Within a few years you should see your macadamia tree start budding flowers. Once these start budding it means that the summer is now here, and this is a sign that it is time to prepare your tree for the hot season.
The first thing you should do is prune all the flowers off your tree. This prevents your tree from expending all its energy on reproduction and thus weakening itself. It is okay to let a few flowers bloom if you intend on propagating your tree but for the most part you should prune them off.
Next, you want to make sure that you water your tree less often. This is because the lack of rain in the summer combined with the heat will naturally cause your soil to dry out faster. It is also important that you ensure that your tree does not get waterlogged because this will cause root rot and ultimately kill your tree. One way of dealing with this is place a block against the stem of your tree to prevent water from reaching higher up (e.g.
Finally, just like in the winter you want to make sure that your tree is always protected from the wind. If possible you should bring it indoors or at least somewhere where it will be protected (e.g. an enclosed area like a garage).
Year after year you should see flowers bloom and then a few months later you should see the fruit of your labour, with macadamia nuts starting to grow. You can now harvest as many nuts as you’d like. The tree should produce more than enough nuts that you don’t have to worry about eating them all yourself, so feel free to give some away or sell them.
As for any remaining nuts that you didn’t collect, remember that your tree is still a young one and thus it will often discard the shells as it continues to grow. These discarded shells make for great mulch, which you can collect and use on your other plants.
The macadamia trees themselves tend to have a long life-span of between 60 and even up to 100 years!
So there you have it, as simple as growing a tree from a nut can be. Nature can be very kind and generous if you know how to go about it.
On a side note, your tree will produce nuts for decades to come so you needn’t worry about your first one dying on you anytime soon. Just make sure to treat it with care and it will continue to give back year after year.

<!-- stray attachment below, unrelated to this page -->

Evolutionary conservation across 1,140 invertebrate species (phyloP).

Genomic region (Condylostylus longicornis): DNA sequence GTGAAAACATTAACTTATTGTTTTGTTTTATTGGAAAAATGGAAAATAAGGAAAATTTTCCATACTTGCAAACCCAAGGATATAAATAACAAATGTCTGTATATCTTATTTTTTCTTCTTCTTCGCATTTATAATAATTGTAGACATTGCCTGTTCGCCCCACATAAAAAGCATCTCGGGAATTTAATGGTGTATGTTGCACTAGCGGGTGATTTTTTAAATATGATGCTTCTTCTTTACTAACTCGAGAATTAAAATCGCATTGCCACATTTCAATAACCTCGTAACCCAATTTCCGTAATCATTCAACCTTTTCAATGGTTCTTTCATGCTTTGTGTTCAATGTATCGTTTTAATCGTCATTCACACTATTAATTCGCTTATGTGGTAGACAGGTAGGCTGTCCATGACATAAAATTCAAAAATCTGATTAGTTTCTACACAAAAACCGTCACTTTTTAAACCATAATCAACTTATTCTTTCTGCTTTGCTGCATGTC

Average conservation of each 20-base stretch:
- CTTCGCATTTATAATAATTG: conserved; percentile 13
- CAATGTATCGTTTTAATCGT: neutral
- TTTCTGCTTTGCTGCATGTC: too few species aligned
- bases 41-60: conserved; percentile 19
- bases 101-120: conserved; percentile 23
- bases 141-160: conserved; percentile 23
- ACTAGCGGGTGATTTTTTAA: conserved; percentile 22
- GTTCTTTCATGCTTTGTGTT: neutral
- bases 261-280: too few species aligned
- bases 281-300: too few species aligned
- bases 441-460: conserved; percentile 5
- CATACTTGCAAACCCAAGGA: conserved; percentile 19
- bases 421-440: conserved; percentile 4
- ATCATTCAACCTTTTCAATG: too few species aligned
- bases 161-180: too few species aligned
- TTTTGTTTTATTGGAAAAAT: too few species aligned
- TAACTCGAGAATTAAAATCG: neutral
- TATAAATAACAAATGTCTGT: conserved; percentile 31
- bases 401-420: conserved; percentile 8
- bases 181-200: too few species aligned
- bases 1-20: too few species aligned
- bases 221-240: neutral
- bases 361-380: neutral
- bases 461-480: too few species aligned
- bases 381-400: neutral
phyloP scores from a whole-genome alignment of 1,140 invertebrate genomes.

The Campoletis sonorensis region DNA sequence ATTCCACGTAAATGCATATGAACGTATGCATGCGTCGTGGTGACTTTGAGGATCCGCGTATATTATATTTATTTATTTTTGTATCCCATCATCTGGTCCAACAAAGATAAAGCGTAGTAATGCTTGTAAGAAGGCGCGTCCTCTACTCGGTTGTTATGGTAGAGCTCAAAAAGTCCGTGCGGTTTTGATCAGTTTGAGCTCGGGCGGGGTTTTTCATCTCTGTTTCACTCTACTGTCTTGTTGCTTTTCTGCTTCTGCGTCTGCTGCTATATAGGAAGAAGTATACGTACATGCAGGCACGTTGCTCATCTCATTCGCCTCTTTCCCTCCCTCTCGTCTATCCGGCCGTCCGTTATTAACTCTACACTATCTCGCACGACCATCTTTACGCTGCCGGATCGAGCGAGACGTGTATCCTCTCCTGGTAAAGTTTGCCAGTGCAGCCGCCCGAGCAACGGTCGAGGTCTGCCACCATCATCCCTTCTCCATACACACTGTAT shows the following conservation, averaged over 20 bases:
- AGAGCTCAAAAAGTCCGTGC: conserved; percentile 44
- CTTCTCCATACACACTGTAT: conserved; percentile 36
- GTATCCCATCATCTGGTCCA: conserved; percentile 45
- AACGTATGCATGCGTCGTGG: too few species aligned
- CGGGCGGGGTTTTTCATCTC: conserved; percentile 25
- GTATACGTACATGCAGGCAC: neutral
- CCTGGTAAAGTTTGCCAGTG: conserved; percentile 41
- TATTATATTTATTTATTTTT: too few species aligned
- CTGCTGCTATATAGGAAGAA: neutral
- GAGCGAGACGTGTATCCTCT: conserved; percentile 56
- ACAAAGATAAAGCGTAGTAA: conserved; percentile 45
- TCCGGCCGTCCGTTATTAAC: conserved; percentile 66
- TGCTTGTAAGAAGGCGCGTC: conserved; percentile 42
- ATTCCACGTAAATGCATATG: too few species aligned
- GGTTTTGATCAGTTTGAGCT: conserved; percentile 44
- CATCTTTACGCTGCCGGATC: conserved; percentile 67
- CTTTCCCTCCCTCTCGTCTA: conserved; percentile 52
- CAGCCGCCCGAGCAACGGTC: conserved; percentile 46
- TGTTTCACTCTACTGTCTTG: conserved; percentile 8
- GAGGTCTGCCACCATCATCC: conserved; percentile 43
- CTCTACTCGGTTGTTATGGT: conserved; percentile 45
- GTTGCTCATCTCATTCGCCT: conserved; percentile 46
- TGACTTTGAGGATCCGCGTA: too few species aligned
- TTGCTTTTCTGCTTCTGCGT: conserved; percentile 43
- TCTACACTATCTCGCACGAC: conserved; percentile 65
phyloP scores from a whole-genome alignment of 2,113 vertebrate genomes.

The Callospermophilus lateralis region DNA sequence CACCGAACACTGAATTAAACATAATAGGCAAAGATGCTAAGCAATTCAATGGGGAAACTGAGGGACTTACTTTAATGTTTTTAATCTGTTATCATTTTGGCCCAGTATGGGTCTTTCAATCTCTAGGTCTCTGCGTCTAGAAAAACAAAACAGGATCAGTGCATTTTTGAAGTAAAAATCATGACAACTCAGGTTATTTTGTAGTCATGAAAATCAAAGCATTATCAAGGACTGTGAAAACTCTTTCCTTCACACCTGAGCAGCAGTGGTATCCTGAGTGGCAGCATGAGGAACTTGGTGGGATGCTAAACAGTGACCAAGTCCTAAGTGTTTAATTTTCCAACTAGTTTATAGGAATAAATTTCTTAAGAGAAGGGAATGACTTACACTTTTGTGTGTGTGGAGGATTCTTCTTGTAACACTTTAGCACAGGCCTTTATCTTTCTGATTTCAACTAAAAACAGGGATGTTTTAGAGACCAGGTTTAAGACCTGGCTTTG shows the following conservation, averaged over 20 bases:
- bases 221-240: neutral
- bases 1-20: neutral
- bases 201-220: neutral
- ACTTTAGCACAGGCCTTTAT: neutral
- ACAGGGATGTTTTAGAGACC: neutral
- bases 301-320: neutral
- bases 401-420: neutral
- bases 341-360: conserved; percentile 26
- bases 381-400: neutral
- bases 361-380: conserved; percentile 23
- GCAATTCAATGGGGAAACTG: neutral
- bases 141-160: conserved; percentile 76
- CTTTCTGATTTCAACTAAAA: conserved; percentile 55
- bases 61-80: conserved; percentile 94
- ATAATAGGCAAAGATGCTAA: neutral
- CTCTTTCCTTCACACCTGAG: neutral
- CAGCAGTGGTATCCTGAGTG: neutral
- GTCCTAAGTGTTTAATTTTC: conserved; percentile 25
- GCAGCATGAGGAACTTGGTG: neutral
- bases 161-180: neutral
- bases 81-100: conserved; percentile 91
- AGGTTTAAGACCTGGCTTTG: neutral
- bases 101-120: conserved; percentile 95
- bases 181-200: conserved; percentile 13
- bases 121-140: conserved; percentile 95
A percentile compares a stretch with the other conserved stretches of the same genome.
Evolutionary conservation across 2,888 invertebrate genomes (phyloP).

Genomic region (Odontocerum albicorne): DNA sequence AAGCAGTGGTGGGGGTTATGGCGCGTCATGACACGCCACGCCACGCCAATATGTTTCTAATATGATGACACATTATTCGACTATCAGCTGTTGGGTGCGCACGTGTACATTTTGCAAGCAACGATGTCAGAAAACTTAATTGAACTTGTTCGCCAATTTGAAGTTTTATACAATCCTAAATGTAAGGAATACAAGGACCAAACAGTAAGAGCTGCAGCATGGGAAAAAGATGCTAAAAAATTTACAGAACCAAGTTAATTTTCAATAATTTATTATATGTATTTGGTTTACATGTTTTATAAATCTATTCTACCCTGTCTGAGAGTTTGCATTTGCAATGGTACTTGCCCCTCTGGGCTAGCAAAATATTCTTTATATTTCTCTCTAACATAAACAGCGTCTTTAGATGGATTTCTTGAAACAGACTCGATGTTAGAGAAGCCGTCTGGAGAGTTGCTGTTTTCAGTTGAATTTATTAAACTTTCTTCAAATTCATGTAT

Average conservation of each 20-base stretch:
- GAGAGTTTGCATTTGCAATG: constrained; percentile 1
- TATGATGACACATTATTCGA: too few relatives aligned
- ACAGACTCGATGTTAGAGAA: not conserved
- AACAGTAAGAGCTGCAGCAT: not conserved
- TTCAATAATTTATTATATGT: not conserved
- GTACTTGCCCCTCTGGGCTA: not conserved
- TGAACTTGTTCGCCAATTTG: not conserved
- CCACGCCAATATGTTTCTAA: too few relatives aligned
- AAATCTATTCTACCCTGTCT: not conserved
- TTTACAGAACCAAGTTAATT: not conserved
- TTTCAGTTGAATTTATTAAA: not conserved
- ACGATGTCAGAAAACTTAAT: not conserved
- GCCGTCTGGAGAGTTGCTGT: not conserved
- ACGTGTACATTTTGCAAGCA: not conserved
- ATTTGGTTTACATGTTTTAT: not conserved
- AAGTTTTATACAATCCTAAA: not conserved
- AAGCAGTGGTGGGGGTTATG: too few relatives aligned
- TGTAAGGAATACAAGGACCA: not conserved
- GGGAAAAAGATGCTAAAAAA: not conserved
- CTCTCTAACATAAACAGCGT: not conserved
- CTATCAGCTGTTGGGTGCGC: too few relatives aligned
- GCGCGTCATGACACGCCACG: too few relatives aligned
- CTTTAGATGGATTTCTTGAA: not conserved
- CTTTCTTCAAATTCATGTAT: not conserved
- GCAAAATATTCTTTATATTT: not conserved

As you’re bringing the bag of nuts inside your home, you remember that your dad’s birthday is coming up in a few weeks. This year you’ve decided to get him something truly special…
You’re going to make him some macadamia nut ice-cream!
Now that you have your own nuts, this should be a breeze.
As you head towards your pantry, you take a look at all of your plants. Your collection is really starting to take off now. It won’t be long before you have so many different types of berries and nuts that you won’t know what to do with them all. Clearly it’s time to expand again…
Sources & references used in this article:
Growing macadamia nuts in Hawaii by RA Hamilton, ET Fukunaga – 1959 – scholarspace.manoa.hawaii.edu
Uniconazole retards growth and increases flowering of young macadamia trees by MA Nagao, EB Ho-a, JM Yoshimoto – HortScience, 1999 – journals.ashs.org
Effects of growth manipulation on carbohydrate reserves of macadamia trees by RA Stephenson, EC Gallagher, TS Rasmussen – Scientia Horticulturae, 1989 – Elsevier
Macadamia: cultivation and physiology by MA Nagao, HH Hirae… – Critical Reviews in Plant …, 1992 – Taylor & Francis
Arbuscular mycorrhiza improved growth performance in Macadamia tetraphylla L. grown under water deficit stress involves soluble sugar and proline accumulation by S Yooyongwech, N Phaukinsang, S Cha-um… – Plant growth …, 2013 – Springer
Post-pruning shoot growth increases fruit abscission and reduces stem carbohydrates and yield in macadamia by LM McFadyen, D Robertson, M Sedgley… – Annals of …, 2011 – academic.oup.com